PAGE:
TNRTB Archive – Retained for reference information
A team of scientists has provided support for RTB’s cosmic creation model by using a novel method to measure the distance to the Andromeda galaxy. Applying detailed measurements of the light intensity and spectra from an eclipsing binary (a two-star system that undergoes mutual eclipses) in Andromeda, the team made accurate determinations of the masses, radii, and temperatures of the binary components. This information yields an essentially complete picture of the system and allowed the scientists to determine a distance to Andromeda of 2.52 million light years with 6% error. Using other binaries in Andromeda, the astronomers hope to reduce the error below 5%. Since Andromeda is over 10 times farther than the current source used to anchor the cosmological distance ladder, the overall error on all extragalactic distance measurement will be reduced by at least a factor of two. The increased accuracy of distance measurements further ensures that RTB’s cosmic creation model, which relies on accurate distance measurements, rests on a firm foundation.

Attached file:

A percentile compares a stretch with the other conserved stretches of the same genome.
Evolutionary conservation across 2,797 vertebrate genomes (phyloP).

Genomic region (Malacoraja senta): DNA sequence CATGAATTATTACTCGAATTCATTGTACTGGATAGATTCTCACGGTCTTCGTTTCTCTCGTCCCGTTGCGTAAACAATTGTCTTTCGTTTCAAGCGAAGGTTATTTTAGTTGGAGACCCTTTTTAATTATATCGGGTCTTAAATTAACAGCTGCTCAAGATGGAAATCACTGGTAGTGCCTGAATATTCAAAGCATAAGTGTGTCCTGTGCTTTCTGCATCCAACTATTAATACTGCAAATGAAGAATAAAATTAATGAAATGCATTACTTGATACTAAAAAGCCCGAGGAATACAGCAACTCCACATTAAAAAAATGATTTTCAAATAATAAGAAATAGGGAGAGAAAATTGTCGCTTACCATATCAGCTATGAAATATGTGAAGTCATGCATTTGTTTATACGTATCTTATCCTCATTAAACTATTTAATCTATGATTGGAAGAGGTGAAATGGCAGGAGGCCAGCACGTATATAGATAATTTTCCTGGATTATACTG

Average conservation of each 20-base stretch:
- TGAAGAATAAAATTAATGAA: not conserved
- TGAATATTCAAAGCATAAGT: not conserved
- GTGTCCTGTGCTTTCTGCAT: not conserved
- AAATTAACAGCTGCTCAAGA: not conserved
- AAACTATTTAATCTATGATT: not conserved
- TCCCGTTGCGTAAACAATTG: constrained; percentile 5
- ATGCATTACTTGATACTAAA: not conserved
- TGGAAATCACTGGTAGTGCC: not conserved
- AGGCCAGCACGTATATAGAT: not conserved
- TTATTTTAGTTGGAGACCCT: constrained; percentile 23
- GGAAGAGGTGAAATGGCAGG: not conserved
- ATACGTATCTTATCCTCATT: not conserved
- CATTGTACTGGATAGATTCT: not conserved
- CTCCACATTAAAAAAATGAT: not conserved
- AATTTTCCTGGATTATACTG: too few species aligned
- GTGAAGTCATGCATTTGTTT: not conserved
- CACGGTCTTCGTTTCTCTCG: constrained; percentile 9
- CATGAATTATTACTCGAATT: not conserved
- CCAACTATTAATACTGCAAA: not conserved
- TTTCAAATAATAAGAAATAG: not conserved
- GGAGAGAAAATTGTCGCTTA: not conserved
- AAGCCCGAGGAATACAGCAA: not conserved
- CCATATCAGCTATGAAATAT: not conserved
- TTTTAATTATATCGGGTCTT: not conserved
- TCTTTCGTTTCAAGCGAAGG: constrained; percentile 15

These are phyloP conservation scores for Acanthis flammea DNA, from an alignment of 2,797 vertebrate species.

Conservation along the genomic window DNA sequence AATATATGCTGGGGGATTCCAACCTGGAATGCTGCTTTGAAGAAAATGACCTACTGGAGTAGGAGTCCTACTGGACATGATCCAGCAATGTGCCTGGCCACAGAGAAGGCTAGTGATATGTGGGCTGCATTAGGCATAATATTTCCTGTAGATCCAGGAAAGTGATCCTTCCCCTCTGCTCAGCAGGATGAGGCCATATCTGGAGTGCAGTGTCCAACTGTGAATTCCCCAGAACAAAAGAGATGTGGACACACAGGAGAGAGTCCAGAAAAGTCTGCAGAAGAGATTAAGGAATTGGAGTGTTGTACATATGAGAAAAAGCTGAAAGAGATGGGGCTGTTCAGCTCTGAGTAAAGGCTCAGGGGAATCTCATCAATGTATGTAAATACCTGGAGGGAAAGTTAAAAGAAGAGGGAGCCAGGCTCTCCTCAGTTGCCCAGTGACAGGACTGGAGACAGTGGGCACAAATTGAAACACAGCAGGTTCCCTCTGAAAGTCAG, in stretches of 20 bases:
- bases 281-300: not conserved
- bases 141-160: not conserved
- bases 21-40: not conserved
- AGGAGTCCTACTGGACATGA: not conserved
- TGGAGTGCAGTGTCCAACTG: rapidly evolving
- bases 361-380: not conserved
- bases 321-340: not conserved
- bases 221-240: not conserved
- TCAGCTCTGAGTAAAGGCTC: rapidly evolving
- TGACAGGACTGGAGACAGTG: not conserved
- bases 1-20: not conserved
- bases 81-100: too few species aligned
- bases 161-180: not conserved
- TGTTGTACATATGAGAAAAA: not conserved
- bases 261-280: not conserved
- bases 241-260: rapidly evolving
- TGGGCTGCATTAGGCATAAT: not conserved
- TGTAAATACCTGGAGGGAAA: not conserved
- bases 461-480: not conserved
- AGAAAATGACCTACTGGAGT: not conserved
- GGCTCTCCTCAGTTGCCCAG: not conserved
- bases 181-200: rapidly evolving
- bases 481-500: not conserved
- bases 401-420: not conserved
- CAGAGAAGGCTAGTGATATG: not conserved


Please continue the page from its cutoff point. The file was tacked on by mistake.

- Ignasi Ribas et al., “First Determination of the Distance and Fundamental Properties of an Eclipsing Binary in the Andromeda Galaxy,” Astrophysical Journal Letters 635 (2005): L37-40.
- Related Resource
- Hugh Ross and John Rea, “Big Bang—The Bible Taught It First!”
- Product Spotlight
- Journey Toward Creation 2nd ed., with Hugh Ross